Learning to Multiply Three-Digit Numbers
Date: 07/03/98 at 10:51:18 From: Jonathan W Subject: Multiplying big numbers Dear Dr. Math, I am going into second grade. My class is only doing multiplication of easy numbers like 2 x 4. I would like to learn how to do multiplication of bigger numbers like 120 x 743. Could you please help me? Thank you, Jonathan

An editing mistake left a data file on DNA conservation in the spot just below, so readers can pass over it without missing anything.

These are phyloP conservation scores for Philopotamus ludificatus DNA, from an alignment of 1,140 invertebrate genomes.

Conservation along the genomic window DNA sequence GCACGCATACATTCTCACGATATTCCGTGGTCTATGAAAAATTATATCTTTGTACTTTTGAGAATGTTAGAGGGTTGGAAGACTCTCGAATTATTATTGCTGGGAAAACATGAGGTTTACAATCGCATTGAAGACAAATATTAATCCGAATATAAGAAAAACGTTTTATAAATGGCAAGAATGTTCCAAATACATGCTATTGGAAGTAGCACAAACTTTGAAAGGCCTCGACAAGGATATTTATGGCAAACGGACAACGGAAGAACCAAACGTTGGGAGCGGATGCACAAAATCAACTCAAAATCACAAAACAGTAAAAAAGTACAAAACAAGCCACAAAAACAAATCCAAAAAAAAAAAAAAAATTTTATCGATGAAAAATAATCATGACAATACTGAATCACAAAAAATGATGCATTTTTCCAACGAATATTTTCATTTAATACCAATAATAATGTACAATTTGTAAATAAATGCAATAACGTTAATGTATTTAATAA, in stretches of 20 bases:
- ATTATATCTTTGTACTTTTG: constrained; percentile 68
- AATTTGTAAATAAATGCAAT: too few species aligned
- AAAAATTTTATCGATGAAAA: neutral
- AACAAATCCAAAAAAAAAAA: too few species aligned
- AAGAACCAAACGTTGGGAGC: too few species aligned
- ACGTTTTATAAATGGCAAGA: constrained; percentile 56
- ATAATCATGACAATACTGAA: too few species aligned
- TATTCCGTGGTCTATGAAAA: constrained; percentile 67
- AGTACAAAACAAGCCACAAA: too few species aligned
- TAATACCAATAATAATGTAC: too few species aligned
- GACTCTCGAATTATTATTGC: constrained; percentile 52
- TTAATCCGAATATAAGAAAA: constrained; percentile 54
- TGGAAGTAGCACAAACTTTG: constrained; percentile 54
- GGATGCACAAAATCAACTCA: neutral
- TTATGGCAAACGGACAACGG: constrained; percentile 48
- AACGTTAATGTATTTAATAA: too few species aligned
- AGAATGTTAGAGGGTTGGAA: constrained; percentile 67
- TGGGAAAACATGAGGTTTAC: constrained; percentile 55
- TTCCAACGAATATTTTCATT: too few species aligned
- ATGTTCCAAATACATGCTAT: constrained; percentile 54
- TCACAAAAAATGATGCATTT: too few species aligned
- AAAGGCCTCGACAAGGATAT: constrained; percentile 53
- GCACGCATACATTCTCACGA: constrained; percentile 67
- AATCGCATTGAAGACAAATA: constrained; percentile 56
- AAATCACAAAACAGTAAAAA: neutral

Date: 07/06/98 at 12:43:05 From: Doctor Peterson Subject: Re: Multiplying big numbers Hi, Jonathan. I love to help people who want an extra challenge! I don't know how well I can teach you about this in a short message, but I think I can show you some ways to understand multiplication so that you can work out the rest on your own. The first step is to learn how to multiply a two-digit number by one digit. Here's an example: 24 x 3 ---- 72 Here's how it works: Think of 24 as 20 + 4, and multiply each part by 3: 20 4 x 3 x 3 ---- --- 60 12 If you can see why 20 x 3 is 60, you know enough to figure everything else out. 20 x 3 is just two tens times three, which is two-times- three tens, or six tens, which is 60. Everything else I'll be telling you depends on that kind of thinking. Now we just add the 60 and the 12 together to get 72, which is the answer. I could write it all together like this: 24 x 3 ---- 12 + 60 ---- 72 I could also write it this way, just putting an empty space instead of the zero, so that the 6 goes in the same column as the 2 it comes from: 24 x 3 ---- 12 + 6 ---- 72 What we usually do is to write down the 2 as part of the answer, and the 1 as a carry, just as you do when you add big numbers: 1 24 x 3 ---- 72 Once you've learned to do that, the next step is to multiply two digits by two digits. It's really the same thing, but there's more to keep track of, so we usually write out a bit more: 24 x 13 ---- 72 24 ---- 312 Here I've multiplied the 24 first by 3, as before, and then by 1. But since the 1 really means 10 (since 13 = 10 + 3), I move the 24 left one space as I did with the 6 in an earlier example. Here's a way to see what we are really doing: 10 3 +----+----+ 20 |200 | 60 | +----+----+ 4 | 40 | 12 | +----+----+ This means that 20 + 4 times 10 + 3 is the sum of: 20 x 10 = 200 20 x 3 = 60 4 x 10 = 40 4 x 3 = 12 --- 312 You may be interested in an old method of multiplication called the lattice method, which works just this way. I think that understanding how to do that can help a lot in seeing what you are really doing when you multiply. Here's a place to learn about that: http://mathforum.org/dr.math/problems/susan.8.340.96.html I hope this will help you discover how to multiply. If I've told you more than you can follow yet, just take it one step at a time and ask someone to help you with it. It's really a lot of fun once you get used to it. - Doctor Peterson, The Math Forum Check out our web site! http://mathforum.org/dr.math/
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